The committee on the status of women in the profession monitors the status of women in the profession at all levels, including faculty members and graduate students. It reports to the membership periodically on its findings, works to advance research on women as well as on issues of particular concern to women, and works closely with other groups like the women's caucus for political science to share information and ideas and to ensure fair and equal treatment of women throughout the profession.
For more information about the committee and its work, contact APSA at [email protected] or 202-483-2512.
Term expiring September 4, 2017
- Nadia Brown, Purdue University
- Frances Rosenbluth, Yale University (Chair)
Term expiring August 31, 2018
- Denise Walsh, University of Virginia
- Amy Atchison, Valparaiso University
Term expiring August 31, 2019
- Kathleen Cunningham, University of Maryland
- Wendy Wong, University of Toronto
Workable Solutions to Advancing Women in the Profession Ad Hoc Committee
- Kristen Monroe, University of California, Irvine, Chair ([email protected])
- Martha Ackelsberg, Smith College
- Angela Lewis, University of Alabama, Birmingham
- Donna Shalala, University of Miami
- Michele Swers, Georgetown University
Committee Charge by Carole Pateman, President, APSA (University of California, Los Angeles)
From the founding of the APSA until the present, women have been significantly underrepresented in political science, particularly in higher status positions and in research universities. Over the past three or four decades there has been a great deal of discussion and exploration of discrimination against women and of obstacles to their advancement in the profession, including hiring practices, chilly climates and pay differentials. In the past far fewer women than men obtained doctoral degrees in political science, but this has been changing for some time. The change has led to a widespread assumption that once there were sufficient numbers of qualified women in the pool of applicants for any position — that is, once there were sufficient numbers of women "in the pipeline" — the problem would gradually be solved.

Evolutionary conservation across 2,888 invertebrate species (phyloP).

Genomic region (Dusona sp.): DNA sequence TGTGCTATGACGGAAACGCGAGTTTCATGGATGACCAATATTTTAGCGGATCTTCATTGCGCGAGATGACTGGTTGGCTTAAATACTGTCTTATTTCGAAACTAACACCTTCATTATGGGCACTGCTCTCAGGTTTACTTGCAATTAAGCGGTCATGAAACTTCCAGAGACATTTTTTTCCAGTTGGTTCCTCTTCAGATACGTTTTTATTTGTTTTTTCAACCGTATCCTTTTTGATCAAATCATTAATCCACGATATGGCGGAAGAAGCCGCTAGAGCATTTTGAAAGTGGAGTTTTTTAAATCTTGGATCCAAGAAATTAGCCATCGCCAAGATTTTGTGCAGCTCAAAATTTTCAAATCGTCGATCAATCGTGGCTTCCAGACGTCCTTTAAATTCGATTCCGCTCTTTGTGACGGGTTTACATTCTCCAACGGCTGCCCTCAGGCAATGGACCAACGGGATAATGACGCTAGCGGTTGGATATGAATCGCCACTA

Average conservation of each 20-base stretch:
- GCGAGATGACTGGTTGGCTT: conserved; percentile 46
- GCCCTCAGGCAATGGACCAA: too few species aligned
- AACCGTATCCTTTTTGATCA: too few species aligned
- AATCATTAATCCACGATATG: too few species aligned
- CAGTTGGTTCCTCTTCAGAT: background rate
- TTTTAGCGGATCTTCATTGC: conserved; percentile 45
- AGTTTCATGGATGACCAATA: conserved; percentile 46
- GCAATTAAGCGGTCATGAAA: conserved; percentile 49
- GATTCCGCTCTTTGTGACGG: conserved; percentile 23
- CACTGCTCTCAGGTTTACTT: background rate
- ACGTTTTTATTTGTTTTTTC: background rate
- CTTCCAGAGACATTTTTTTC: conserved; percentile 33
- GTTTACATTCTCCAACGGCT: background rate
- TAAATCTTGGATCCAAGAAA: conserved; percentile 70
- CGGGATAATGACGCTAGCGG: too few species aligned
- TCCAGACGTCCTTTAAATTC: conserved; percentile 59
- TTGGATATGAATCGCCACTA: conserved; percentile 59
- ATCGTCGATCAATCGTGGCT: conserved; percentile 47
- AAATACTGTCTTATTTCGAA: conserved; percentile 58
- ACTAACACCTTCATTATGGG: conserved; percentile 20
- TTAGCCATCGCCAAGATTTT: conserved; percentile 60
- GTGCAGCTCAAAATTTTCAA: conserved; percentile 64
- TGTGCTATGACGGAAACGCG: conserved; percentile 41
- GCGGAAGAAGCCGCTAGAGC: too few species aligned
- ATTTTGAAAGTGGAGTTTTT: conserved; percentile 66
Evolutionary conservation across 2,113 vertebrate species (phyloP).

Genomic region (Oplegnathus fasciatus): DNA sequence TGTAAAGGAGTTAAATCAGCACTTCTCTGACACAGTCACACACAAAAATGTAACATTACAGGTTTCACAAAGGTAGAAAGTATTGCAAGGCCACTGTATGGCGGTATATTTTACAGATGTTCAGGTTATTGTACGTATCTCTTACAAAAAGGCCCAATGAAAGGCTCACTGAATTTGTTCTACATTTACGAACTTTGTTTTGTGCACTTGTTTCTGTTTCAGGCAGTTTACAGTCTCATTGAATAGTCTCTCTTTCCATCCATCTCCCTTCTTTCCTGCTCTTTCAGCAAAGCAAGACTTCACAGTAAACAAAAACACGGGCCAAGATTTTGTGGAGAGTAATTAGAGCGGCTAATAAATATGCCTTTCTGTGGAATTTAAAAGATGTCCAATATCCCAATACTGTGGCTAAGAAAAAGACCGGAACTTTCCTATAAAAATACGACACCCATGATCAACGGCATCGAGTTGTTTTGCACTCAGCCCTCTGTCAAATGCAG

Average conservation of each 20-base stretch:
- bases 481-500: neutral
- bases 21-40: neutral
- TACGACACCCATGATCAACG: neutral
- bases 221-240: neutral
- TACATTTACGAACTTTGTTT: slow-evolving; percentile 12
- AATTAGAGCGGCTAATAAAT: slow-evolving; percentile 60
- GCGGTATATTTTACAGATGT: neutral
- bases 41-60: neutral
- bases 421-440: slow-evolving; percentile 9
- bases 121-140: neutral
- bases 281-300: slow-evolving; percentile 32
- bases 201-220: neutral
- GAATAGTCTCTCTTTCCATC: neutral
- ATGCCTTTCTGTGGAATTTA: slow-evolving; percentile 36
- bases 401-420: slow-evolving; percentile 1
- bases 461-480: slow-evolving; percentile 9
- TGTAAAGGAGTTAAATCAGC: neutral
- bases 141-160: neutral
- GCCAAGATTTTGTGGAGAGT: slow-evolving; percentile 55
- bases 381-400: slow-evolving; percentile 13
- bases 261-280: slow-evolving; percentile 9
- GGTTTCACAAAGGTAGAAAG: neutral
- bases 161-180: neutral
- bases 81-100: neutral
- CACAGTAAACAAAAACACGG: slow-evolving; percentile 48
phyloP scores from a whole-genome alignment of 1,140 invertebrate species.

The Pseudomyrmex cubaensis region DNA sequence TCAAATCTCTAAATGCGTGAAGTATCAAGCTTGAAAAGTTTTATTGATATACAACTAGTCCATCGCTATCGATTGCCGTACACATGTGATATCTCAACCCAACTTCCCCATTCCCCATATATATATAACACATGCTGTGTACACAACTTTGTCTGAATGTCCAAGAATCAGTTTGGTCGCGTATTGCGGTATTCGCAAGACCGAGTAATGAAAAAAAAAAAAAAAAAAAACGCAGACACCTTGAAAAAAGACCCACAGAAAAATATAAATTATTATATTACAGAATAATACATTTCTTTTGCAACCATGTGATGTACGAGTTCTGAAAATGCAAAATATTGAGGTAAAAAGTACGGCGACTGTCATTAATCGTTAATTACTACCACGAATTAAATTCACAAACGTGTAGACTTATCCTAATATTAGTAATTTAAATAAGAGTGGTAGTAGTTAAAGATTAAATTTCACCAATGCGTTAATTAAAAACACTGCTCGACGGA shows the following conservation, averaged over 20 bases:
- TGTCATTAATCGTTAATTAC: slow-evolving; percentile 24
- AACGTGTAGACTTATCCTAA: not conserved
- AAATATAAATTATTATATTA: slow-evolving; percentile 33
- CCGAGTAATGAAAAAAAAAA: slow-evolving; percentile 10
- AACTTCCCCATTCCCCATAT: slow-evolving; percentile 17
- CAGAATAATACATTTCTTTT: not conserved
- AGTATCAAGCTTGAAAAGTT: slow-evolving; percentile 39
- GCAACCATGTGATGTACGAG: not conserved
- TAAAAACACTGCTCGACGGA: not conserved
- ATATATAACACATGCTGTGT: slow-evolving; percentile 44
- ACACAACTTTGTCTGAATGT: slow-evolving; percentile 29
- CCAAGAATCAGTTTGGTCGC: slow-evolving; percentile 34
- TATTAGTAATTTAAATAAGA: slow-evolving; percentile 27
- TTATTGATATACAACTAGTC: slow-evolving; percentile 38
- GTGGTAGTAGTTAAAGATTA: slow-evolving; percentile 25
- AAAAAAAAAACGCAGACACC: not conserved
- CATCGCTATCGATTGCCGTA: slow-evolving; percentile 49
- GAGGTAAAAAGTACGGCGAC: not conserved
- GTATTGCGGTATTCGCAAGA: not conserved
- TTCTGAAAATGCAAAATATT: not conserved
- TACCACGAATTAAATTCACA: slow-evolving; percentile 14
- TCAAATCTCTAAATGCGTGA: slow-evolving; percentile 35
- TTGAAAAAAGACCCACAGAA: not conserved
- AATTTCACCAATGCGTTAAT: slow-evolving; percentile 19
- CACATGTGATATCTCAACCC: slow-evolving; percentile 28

However, the most recent research shows that the pipeline is not working as expected. A paper in the April 2010 of PS provides the results of an investigation, undertaken on behalf of the Committee on the Status of Women in the Profession, into the pipeline remedy and shows that the faith in this approach is misplaced.
Today, roughly equal numbers of men and women obtain doctoral degrees in political science; in 2006 it was 48% of women and 52% of men. Analysis of quantitative data reinforces findings from qualitative (interview) data that shows that a major problem still exists. In our discipline women comprise just over 40% of faculty and they are concentrated in lower status institutions. They are only 8.2% of full professors, and in the research universities they are only 7.2% of full professors. Moreover women earn less at each grade; overall at research universities they receive 78.2% of men's salaries.
The last sentence of the PS article states that "more focused and systematic policies are required to end discrimination". The goal of the committee is not to collect more data about the position of women in political science but to begin the process of ensuring that such focused and systematic policies are put in place. The committee will be concerned with actual and potential solutions to the problem; it will identify and bring together promising policies that already exist in some universities with suggestions for new policies that offer workable solutions. The package of policies will then be publicized as "best practice" throughout our discipline so that everyone is aware of what can and should be done. The APSA has no enforcement powers, but it does have the power of publicity and the support of women in our profession.